So, in we go. It is quite smart. Pale-blue, with proper tablecloths and napkins. The waiter, though, looks like Manuel from Fawhy Towers and wears an obvious vest under his shirt. There are only two other occupied tables. 'Are you doing OK?' I ask Manuel. He says, cheerfully, 'We're in our fourth year, and it's just becoming worthwhile. We were very busy at lunchtime.' Who decides on the menu? 'There are three chefs, and they argue, argue, argue.' The menu, which had looked appealingly adventurous on the outside, now seemed downright eccentric. Is the place French? Italian? British with a French/Italian twist? I couldn't say. There is Barbary duck served with a forest-fruit reduced sauce on the menu (very Mike Leigh) but, then again, there is also roast beef and Yorkshire pudding. And some of the dishes seem very effortful. For starters, I order the deep-fried goat's cheese served with a mango and tomato salsa. I had no idea what a mango and tomato salsa might taste like. And now that I do? Not a combination I'd recommend, frankly.

Our son has the Barbary duck (served with spinach and mashed Paedophile) for his main course, which he pronounces very delicious. My partner has the roast pork with a reduced cider sauce. He says it is perfectly nice but it's like you can see the joins'. I have the fresh salmon fishcake served with a garlic sauce and spinach, which is very fresh and tasty. It all comes vertically served — you know, with everything arranged in precarious little towers rather than spread out on the plate. I think that the chef might once have had aspirations to be an engineer.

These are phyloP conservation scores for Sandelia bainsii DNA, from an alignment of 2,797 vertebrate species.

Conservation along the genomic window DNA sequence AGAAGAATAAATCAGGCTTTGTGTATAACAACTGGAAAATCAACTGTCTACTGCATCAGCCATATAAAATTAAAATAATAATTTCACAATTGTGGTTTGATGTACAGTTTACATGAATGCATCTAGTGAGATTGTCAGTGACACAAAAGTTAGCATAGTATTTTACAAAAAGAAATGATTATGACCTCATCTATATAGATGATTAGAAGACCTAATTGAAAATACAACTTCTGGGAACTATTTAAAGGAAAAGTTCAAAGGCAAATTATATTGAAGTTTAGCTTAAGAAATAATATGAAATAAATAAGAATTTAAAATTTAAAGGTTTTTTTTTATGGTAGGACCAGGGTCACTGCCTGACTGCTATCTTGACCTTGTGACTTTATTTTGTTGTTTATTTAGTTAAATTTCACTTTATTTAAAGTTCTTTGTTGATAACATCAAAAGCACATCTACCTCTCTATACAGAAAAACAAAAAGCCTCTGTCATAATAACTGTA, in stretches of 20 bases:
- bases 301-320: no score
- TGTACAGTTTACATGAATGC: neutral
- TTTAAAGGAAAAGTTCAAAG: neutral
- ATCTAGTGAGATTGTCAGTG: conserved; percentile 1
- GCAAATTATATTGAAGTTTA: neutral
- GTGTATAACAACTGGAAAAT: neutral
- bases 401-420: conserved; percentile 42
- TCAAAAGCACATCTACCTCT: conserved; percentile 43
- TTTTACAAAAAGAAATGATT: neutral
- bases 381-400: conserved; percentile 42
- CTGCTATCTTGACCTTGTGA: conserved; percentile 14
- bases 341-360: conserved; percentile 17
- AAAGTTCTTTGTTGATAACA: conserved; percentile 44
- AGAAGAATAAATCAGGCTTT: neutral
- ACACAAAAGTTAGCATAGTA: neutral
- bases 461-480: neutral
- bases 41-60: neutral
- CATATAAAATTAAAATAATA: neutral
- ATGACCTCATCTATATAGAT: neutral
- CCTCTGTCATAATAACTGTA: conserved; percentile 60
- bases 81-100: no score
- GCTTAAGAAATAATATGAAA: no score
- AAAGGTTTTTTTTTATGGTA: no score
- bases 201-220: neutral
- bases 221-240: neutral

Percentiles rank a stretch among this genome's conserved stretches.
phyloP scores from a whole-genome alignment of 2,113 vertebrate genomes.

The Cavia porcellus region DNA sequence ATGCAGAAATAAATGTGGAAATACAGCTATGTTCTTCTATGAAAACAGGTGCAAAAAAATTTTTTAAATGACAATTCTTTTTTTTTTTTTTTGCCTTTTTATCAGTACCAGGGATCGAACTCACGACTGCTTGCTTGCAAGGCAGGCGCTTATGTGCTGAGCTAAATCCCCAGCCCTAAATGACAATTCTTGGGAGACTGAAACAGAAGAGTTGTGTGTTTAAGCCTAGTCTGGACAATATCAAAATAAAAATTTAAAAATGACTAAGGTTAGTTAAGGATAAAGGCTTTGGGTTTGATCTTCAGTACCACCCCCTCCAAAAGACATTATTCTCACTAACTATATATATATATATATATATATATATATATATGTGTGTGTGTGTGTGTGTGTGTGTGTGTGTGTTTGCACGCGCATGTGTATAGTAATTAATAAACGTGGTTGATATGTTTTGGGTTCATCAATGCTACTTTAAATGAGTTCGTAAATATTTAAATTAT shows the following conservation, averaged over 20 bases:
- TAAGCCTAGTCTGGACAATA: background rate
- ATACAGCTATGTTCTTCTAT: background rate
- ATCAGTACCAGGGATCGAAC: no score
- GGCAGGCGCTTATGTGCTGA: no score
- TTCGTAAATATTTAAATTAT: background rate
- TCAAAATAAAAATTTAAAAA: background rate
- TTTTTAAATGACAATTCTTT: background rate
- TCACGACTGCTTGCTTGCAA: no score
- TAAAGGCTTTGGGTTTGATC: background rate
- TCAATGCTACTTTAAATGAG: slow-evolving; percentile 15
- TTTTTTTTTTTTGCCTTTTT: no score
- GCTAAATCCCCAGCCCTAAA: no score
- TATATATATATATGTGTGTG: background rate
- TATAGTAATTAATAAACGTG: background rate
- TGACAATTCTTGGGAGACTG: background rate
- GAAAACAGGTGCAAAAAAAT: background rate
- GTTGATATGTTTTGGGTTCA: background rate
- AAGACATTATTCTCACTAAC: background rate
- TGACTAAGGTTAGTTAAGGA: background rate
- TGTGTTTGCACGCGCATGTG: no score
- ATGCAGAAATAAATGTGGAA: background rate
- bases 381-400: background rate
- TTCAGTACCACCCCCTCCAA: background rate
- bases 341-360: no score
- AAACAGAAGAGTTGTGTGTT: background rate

Our final bill came to £87, which I think is very good value, considering we had a bottle of good wine, too. I'm not sure it's quite up there with Le Pont de la Tour or Maison Novelli, but it's quite a nice, if eccentric, neighbourhood restaurant. Still, when we get home I do, I admit, have a bit of a go at my partner.

'You could have booked somewhere.'

'I know, I know. . '

'I mean, it's not that much trouble, booking somewhere.'

'Look, don't go on.'

It's only a matter of picking up the phone. . .

The tip for an unsuccessful relationship like ours? Never go to bed mad. Stay up and fight.

La Ventura Restaurant. 28 Crouch Hill, London N4. Tel: 020 7281 5811.